It’s not like Anglicanland is no longer interesting, but it does seem a good bit less dramatic than it has been at most times during the years I have been watching events play out. And my choice of words—not carefully considered in the moment--is a telling reflection of how things are: events are playing out. Most of us no longer expect to be shocked or surprised by anything. Events are playing out. It’s as if they’re following a script leading to a foregone conclusion. We may not have a clear view of just what that conclusion looks like, so there’s still a whole lot to be curious about, but it feels like a conclusion that is nonetheless foregone, inexorable. The bold moves have mostly been made, or so it seems, at any rate. All the sabers that are going to get rattled have been rattled. All the triggers that are going to get pulled have been pulled.
We are not bereft of mystery: How will the various courts decide the pending litigation? Which provinces will adopt the Covenant? At what rate will the Episcopal Church’s financial and numerical decline increase? Will the ACNA become regularized as part of the Anglican Communion? (Indeed, will they be able to form a cohesive provincial church out of their quite disparate elements?) There are probably some I’m forgetting. But more significantly, it seems like all the high cards have been played. The strategic weapons have been fired; only tactical ordnance is left. And while we may not know the precise outcome, there’s not much for most of us to do but watch the hand play out.
I find in all this cause for both consternation and relief. And then some more consternation. Let me explain.
The first wave of consternation is basically withdrawal from the adrenaline rush of sustained drama: constantly “breaking” news, a flurry of press conferences, news releases, dueling blog posts, and always the next meeting of [fill in the blank] to look forward to. It’s a heady atmosphere to which one can easily become addicted. I haven’t exactly had to go into rehab, but there are moments when I miss the drama.
Then comes the relief. I didn’t make a commitment to become a disciple of Jesus in order to fight with other disciples of Jesus. I didn’t embrace (more like yield to the seduction of) Anglican Christianity more than 35 years ago because I thought it would have more exciting conflicts than the Grace Brethren or the Assyrian Orthodox. It is the joy of my life to do what I do as a pastor and priest—to lead God’s people in worship, to serve as a conduit of sacramental grace, to break open the word of God to them, to share their joys and sorrows as we grow together into the image of Christ. So, if the reduction in macro-drama allows me to be more present to the micro-drama of my ordinary life, I’m not going to whine about it.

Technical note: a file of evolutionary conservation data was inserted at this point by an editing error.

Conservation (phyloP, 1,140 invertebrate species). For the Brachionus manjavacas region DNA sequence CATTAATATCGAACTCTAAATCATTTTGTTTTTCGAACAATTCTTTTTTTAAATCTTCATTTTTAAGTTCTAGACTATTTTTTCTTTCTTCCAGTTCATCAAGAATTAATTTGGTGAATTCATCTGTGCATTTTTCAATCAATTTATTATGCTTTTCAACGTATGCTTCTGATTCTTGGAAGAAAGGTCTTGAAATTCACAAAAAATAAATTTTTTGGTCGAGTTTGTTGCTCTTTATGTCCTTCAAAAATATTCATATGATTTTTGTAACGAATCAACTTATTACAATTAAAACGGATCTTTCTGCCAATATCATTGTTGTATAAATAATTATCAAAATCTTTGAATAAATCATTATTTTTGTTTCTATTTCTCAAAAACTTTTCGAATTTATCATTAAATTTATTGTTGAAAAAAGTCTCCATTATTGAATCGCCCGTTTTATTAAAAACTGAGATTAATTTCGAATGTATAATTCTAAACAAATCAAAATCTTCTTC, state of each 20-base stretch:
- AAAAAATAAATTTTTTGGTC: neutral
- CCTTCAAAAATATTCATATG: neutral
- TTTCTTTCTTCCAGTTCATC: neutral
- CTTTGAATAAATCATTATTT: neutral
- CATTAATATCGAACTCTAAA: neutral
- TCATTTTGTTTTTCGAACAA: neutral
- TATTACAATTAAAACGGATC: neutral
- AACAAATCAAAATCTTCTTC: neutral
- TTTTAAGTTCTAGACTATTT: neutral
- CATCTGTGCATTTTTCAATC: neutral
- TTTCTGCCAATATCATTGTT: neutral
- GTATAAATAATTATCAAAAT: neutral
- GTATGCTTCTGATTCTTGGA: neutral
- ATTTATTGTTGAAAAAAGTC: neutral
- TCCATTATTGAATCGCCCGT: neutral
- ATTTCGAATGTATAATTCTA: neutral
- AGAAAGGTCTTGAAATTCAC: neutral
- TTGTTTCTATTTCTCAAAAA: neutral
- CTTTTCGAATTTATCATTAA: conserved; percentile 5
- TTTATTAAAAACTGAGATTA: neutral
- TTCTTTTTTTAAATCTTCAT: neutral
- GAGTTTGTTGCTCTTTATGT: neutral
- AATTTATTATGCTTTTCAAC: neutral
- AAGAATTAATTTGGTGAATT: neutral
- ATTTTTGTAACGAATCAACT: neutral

But the reduction in intensity of conflict is itself cause for concern. If it’s nice to have a break from the clamor of battle, it also means we are no longer engaging our opponents. A few days ago, a former student of mine in my former diocese (now part of the ACNA) emailed me with a technical question about liturgy. In trying to answer, I was struck by the reality that, absent the context of presumed accountability to the constitution and canons of the same church, it’s difficult to talk about faithfulness to Prayer Book texts and rubrics. I felt a divide between me and this person of a sort that I have not felt before, and it was not a feeling I enjoyed. At the same time, while I still subscribe to the HoB/D, I’m feeling more and more disconnected to the people who post there and the things they’re interested in (most recently, the dismissal of nine workers in New York because their employer’s cleaning contract with the Episcopal Church Center was not renewed). We’re supposedly in the same church, but it doesn’t feel like it, and I can’t even muster the energy to tell them that and hope they care enough to ask why. Throughout our conflicts, I have repeatedly urged all parties to “walk apart together,” to burn no bridges, and, when possible, to hold hands even across the divide. Binding ties that can be broken in an instant of passion can take centuries and more to re-grow. Ironically, the very absence of drama enables us to slowly forget about one another, to think in terms of “them” rather than “us,” to let our binding ties atrophy and dissolve from lack of use.
Quick. Somebody pick a fight. We’re family, and if we can still fight, it means we can still love. God help us if we stop caring enough to fight, because it will mean we’ve stopped caring enough to love.